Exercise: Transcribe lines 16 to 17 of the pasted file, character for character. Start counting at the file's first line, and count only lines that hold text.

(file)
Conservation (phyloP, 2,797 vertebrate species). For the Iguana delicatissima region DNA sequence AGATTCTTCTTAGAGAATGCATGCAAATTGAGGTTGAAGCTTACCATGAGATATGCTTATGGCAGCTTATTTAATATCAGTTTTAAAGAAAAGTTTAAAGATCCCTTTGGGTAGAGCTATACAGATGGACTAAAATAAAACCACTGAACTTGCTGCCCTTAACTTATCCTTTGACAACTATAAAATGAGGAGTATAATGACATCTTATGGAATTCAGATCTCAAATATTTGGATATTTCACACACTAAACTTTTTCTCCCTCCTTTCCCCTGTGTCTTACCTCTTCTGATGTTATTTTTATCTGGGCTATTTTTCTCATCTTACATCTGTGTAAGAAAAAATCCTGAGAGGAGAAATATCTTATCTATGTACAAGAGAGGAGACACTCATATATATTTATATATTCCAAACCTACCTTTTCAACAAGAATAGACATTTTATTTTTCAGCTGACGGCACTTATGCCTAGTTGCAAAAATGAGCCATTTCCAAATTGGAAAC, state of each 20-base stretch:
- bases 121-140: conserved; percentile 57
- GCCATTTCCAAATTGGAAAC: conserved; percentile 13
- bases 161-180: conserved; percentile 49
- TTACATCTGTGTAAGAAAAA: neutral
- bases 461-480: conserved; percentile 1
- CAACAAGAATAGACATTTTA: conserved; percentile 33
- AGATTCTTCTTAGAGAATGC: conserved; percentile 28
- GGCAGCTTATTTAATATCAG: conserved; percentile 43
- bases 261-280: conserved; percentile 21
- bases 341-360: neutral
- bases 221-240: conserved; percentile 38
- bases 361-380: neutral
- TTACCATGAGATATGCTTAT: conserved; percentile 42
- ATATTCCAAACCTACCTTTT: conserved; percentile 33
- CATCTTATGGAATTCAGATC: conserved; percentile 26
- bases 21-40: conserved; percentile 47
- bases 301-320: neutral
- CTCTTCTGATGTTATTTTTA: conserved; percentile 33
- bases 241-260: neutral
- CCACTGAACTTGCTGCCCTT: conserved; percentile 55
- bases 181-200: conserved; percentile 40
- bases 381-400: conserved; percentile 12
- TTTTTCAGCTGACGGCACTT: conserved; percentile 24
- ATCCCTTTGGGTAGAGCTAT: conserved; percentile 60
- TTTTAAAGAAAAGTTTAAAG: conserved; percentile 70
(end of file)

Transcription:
- CATCTTATGGAATTCAGATC: conserved; percentile 26
- bases 21-40: conserved; percentile 47